Managing for Growth Webinar Recap: Budgets are Increasing

Are you having to do more with less? That’s the boat most of us are in. If you need answers to how to do more with less, then you’ll want to listen to the “Managing For Growth And Change In A Tough Economy” webinar that Anita Campbell moderated with two expert panelists from Intel and Sun:

* Chris Peters, End User Product Marketing Manager, Server Product Group – Intel

* Mac McConnell, Global Program Manager, Systems Group at Sun Microsystems

Let me cut to the chase with the street value and why you’ll want to listen to the full webinar: They share ideas and strategies to show the small business owner how technology can increase profits. It is not always a linear path to those profits, but in the webinar you’ll get practical ideas for increasing revenue and saving money.

Business Outlook

The top line: The economy is improving, slowly. Numerous analysts and economists are talking about how we are near the bottom and a second half of 2009 recovery looks likely.

More interesting and relevant, in my view, is what small business owners stated: 41% of the webinar participants reported that they expected budgets to increase for the rest of 2009. Let me re-emphasize that: budgets are increasing, not decreasing. Only 18% in the poll expected budget cuts. That is a surprising and encouraging statistic, given the economic environment we are in. This is the finger on the pulse of the real marketplace.

Strategies and Tips

One of the most vivid points for me was a research study by Six Disciplines that SMB companies strategically using technology outperformed their competitors by 100%. It also tells us that smart spending now can prepare you for the inevitable economic uptick.

Another key suggestion was to remember the basics, which is not always so easy to achieve, but make sure everyone is on the same page. Communication is what makes the basics possible. Most valuable is to dig into the current sales numbers and forecasted pipeline — deeply understanding each and how they are connected.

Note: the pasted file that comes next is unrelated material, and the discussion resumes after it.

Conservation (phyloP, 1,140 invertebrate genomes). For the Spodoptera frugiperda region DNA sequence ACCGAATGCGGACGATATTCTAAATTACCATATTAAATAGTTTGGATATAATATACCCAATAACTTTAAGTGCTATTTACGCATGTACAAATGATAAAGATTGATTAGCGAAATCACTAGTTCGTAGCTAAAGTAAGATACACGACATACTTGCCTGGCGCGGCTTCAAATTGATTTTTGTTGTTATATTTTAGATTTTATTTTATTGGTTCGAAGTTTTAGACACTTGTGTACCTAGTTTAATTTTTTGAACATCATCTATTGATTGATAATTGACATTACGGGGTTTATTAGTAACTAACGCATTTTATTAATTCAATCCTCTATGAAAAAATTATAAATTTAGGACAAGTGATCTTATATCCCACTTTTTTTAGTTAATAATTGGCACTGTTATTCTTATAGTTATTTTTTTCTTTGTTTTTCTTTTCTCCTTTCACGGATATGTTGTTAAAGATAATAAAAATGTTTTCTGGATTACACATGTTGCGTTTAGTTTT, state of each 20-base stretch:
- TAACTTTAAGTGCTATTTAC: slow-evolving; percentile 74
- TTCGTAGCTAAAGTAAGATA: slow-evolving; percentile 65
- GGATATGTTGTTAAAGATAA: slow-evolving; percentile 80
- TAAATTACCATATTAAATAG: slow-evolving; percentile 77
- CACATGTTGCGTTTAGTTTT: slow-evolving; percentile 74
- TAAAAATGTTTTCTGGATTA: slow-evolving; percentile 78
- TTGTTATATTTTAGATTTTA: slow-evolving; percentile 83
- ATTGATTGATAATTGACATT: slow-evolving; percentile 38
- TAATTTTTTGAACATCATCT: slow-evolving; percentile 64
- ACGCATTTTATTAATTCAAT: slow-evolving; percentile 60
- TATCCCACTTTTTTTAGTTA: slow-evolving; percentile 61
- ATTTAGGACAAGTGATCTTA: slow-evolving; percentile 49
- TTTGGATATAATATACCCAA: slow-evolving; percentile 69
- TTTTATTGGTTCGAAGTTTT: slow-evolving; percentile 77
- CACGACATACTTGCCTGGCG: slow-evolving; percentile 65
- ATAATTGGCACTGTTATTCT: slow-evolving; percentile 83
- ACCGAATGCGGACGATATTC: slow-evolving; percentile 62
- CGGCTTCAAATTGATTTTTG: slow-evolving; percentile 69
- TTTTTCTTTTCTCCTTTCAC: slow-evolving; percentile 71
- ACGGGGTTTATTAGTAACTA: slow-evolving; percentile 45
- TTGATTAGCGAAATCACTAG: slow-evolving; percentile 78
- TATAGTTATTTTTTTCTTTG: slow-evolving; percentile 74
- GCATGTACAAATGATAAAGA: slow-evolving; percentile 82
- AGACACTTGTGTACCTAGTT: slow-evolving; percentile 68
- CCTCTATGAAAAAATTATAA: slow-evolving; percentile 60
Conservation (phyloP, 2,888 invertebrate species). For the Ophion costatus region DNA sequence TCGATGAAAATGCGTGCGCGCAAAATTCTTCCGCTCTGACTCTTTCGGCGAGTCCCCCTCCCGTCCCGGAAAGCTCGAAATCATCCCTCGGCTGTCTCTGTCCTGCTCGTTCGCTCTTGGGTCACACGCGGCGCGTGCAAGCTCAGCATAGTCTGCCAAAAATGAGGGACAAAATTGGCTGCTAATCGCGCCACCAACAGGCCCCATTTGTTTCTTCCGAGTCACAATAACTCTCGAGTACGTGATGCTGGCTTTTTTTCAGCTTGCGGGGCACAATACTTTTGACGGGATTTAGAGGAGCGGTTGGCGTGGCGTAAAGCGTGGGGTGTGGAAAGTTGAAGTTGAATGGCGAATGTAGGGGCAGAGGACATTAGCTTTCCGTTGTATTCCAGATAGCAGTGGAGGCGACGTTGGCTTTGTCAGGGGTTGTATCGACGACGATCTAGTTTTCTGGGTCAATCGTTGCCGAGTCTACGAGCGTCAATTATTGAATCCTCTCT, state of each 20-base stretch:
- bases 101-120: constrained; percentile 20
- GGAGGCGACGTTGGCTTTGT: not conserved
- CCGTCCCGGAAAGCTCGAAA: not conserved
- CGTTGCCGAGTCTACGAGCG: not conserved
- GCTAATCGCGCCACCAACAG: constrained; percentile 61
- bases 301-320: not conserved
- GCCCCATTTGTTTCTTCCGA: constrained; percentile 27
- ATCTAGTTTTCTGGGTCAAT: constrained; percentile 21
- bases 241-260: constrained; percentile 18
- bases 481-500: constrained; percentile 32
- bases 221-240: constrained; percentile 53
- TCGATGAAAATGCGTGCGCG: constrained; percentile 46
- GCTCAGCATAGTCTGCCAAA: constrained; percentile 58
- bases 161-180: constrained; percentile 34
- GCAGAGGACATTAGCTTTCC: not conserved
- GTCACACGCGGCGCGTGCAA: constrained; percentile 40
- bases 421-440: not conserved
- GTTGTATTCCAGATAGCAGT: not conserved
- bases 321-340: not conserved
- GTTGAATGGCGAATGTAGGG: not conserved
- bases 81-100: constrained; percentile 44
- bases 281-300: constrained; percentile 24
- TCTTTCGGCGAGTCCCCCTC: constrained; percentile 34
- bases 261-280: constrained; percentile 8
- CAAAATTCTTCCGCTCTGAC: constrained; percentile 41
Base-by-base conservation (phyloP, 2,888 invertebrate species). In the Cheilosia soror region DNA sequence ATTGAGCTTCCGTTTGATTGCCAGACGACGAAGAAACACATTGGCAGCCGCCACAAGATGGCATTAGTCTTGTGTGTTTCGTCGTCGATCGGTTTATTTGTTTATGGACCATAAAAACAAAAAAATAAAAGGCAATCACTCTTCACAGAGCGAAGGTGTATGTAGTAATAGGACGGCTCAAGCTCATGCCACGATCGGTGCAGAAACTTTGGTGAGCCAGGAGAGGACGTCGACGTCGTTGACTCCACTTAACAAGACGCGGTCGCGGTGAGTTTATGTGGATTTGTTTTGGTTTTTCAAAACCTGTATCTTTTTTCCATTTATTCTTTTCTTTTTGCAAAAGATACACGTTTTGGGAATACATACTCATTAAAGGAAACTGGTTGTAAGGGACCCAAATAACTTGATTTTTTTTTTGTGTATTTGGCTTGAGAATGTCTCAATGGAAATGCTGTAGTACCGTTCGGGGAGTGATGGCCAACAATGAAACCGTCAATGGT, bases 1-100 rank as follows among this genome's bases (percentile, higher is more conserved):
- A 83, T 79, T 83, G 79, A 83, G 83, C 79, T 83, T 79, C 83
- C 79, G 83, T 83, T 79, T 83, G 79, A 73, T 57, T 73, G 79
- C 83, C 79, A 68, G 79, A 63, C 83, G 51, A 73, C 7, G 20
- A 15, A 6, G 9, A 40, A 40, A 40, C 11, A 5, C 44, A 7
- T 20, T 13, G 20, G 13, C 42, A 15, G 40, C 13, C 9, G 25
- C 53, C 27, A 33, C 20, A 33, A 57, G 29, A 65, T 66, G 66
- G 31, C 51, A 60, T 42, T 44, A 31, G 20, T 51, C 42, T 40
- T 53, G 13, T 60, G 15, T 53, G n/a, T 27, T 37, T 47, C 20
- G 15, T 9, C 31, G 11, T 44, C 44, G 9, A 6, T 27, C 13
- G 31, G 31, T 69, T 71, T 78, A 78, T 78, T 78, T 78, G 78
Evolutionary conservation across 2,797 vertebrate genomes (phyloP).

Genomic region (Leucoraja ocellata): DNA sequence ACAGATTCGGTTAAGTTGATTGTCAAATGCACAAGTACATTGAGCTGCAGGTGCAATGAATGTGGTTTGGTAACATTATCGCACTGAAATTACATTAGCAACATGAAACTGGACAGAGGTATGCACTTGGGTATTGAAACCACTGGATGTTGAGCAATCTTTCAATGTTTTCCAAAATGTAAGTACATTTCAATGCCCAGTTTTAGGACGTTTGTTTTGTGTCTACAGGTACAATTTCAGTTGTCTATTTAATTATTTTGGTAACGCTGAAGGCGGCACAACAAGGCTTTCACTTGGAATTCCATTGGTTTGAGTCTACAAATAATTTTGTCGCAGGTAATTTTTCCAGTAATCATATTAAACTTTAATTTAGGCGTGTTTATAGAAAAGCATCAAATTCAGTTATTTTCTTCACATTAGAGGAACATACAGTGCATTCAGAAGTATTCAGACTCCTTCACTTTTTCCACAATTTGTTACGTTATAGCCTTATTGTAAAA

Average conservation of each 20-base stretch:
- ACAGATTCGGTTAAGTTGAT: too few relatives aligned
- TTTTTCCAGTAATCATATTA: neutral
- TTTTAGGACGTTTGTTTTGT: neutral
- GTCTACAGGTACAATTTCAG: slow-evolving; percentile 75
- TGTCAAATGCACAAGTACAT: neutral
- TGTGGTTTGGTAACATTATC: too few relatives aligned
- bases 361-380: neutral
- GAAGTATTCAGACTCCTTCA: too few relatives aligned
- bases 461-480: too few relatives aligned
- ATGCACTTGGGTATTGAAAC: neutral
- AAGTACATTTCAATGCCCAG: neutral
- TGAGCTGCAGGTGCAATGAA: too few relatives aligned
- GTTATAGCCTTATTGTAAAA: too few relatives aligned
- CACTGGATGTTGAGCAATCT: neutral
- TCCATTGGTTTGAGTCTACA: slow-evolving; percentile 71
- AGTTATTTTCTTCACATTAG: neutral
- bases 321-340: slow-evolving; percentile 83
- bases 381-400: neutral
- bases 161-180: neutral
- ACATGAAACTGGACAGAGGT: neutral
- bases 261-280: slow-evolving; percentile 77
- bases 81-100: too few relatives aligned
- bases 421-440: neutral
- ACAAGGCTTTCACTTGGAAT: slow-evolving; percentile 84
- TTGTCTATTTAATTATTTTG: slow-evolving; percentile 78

Software-as-a-Service (SaaS) is one way small businesses are saving money and getting ahead of competitors. It is pay-as-you-go with low monthly fees (usually) so there’s less upfront risk investing in a web-based program. Mac McConnell points out, however, that there are still risks just like traditional software. You get used to using the software and there’s an intangible switching cost, not to mention possible data migration costs. Another benefit of SaaS programs is that when the vendor upgrades, everyone gets the upgrade. If you’re curious about different SaaS applications, this is one of my favorite SaaS lists for small biz owners.

There was quite a bit of discussion around virtualization — the efficient use of the hardware, but you’ll have to listen to the webinar to get the full effect.  Intel explained how they saved $19MM in its own internal operations by spending money today to refresh their server farm. Yes, that’s a big number, but they are a big company. However, significant savings are still very real for smaller companies by checking into vendor programs that offer trade-ins and trade-ups on your old hardware.

In addition, Chris Peters shared an online tool called the “Server refresh savings estimator.”  It helps you evaluate the benefits of replacing server technology with the latest generation of servers.

One last point in the tips section, depending on the hardware, you might be eligible for rebates from a local utility company for power savings, as one example. The federal stimulus bill put in motion certain deductions as well as bonus depreciation. All worth looking into for cost savings on hardware and technology equipment.

Customer Case Studies